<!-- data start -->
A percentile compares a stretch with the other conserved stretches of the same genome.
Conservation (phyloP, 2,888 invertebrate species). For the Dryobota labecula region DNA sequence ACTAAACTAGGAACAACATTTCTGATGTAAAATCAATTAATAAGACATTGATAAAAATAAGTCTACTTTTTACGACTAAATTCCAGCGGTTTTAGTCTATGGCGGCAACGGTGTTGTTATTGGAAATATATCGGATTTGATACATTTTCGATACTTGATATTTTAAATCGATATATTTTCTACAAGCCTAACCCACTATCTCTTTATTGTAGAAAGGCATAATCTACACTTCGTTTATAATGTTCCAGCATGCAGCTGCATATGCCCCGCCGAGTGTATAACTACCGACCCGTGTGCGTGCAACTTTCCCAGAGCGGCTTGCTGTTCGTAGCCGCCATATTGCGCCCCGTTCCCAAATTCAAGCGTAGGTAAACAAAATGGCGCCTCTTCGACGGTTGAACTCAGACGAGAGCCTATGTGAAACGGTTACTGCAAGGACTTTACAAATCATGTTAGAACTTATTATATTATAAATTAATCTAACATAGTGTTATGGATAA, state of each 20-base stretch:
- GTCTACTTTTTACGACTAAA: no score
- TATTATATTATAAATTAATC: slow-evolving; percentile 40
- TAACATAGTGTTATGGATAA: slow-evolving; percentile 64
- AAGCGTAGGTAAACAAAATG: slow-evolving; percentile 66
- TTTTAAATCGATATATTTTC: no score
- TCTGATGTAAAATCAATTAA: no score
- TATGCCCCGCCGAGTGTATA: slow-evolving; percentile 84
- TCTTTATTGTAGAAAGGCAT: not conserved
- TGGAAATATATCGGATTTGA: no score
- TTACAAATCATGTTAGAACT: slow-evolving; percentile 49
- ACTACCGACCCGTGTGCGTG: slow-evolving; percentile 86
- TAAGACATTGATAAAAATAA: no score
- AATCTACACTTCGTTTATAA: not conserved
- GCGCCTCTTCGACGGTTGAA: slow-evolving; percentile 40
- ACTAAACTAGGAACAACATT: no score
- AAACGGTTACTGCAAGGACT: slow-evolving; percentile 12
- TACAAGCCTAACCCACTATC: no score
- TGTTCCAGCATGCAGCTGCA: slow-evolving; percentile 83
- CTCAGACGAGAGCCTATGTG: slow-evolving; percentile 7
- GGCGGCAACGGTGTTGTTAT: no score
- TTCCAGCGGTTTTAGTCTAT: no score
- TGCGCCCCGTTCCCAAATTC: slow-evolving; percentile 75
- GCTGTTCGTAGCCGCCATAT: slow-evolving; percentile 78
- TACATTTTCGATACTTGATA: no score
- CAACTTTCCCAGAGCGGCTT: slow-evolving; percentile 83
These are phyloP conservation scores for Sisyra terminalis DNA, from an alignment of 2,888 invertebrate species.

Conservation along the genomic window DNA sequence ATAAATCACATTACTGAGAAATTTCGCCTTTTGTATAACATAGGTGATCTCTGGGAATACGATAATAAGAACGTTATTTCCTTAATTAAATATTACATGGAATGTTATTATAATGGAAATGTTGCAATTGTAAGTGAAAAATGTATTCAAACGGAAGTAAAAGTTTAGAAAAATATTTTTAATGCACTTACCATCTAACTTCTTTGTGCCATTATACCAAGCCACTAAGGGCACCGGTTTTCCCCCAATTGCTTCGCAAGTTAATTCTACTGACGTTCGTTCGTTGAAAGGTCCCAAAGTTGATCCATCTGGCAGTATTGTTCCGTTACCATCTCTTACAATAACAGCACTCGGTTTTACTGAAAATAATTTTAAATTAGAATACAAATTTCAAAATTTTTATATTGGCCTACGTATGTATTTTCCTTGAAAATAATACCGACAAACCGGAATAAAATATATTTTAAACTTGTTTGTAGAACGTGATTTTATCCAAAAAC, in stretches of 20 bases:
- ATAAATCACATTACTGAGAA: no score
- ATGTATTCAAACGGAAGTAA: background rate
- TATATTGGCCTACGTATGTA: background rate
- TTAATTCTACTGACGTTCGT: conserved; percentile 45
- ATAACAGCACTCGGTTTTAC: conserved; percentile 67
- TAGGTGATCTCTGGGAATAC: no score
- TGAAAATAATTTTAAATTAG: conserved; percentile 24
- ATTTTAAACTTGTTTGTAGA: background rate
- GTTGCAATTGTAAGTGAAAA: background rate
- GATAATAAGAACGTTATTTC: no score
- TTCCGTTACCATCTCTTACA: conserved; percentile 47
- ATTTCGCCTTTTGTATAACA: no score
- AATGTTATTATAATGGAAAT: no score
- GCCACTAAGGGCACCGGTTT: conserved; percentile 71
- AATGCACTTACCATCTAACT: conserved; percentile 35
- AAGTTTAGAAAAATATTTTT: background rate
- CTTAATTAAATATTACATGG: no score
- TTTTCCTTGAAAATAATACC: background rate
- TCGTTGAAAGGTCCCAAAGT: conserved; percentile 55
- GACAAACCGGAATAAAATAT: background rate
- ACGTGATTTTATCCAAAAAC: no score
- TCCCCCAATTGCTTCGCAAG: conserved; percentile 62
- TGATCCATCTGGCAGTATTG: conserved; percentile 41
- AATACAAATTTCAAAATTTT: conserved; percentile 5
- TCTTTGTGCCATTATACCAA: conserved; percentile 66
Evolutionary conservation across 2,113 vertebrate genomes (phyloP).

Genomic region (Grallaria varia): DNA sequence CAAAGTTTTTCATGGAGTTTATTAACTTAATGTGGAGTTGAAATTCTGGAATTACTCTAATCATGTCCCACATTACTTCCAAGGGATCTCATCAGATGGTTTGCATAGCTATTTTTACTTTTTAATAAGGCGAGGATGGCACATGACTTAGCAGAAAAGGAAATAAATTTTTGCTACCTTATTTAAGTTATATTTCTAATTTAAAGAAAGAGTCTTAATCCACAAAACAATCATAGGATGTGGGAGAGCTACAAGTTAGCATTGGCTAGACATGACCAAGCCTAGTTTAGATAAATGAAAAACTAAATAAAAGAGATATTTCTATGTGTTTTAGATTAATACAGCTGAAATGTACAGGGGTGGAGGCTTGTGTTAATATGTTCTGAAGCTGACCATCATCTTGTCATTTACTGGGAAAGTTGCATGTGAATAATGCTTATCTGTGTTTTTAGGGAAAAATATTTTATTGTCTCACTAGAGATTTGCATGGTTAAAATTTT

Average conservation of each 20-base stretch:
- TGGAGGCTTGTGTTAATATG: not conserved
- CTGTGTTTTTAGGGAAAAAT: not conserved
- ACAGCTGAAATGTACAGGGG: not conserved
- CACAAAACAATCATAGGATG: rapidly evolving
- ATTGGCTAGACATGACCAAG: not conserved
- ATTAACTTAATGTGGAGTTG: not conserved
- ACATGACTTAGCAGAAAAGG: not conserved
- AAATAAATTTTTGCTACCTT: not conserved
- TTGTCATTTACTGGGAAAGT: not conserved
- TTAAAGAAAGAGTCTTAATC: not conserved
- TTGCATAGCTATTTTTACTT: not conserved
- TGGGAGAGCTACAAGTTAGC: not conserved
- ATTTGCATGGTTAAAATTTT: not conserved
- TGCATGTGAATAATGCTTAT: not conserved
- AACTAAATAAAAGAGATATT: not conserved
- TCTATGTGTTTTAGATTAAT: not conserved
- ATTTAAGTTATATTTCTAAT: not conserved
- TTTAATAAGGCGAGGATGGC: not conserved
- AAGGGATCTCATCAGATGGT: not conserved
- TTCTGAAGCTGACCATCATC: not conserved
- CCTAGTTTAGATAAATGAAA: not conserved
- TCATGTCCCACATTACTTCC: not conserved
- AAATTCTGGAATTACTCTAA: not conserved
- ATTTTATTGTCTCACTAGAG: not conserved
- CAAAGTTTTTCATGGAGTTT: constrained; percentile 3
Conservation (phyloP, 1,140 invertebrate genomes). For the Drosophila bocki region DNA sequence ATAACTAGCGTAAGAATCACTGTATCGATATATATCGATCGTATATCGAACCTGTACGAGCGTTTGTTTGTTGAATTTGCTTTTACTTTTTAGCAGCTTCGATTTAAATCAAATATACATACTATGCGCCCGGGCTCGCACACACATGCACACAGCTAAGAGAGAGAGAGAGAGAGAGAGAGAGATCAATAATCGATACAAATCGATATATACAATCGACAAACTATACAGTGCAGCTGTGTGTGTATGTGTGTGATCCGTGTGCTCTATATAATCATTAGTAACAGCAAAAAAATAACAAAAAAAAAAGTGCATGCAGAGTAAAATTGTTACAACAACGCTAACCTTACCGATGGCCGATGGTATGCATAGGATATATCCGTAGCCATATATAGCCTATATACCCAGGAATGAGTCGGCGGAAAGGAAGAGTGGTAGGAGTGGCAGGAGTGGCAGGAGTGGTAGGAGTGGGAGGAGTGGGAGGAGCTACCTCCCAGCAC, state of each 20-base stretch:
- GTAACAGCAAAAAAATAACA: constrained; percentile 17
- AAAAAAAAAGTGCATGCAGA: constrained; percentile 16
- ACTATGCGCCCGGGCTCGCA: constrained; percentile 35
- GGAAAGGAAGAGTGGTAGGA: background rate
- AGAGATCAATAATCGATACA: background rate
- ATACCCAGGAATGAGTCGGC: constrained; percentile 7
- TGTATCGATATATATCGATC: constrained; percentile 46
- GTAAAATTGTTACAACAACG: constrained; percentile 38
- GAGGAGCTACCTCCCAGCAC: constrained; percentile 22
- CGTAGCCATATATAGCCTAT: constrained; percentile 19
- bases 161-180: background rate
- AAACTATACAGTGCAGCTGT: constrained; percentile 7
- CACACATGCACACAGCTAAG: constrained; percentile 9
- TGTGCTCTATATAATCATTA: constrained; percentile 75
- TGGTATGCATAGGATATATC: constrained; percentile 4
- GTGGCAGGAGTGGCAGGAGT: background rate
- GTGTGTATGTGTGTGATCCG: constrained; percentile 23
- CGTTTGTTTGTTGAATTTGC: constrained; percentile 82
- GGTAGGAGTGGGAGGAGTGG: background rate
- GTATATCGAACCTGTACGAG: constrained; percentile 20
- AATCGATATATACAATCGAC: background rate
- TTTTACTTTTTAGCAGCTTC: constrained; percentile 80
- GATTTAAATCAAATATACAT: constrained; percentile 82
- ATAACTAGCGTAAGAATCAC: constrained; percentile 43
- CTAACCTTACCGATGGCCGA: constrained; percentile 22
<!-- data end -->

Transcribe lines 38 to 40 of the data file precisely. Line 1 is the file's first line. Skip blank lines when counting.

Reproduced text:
- GTTGCAATTGTAAGTGAAAA: background rate
- GATAATAAGAACGTTATTTC: no score
- TTCCGTTACCATCTCTTACA: conserved; percentile 47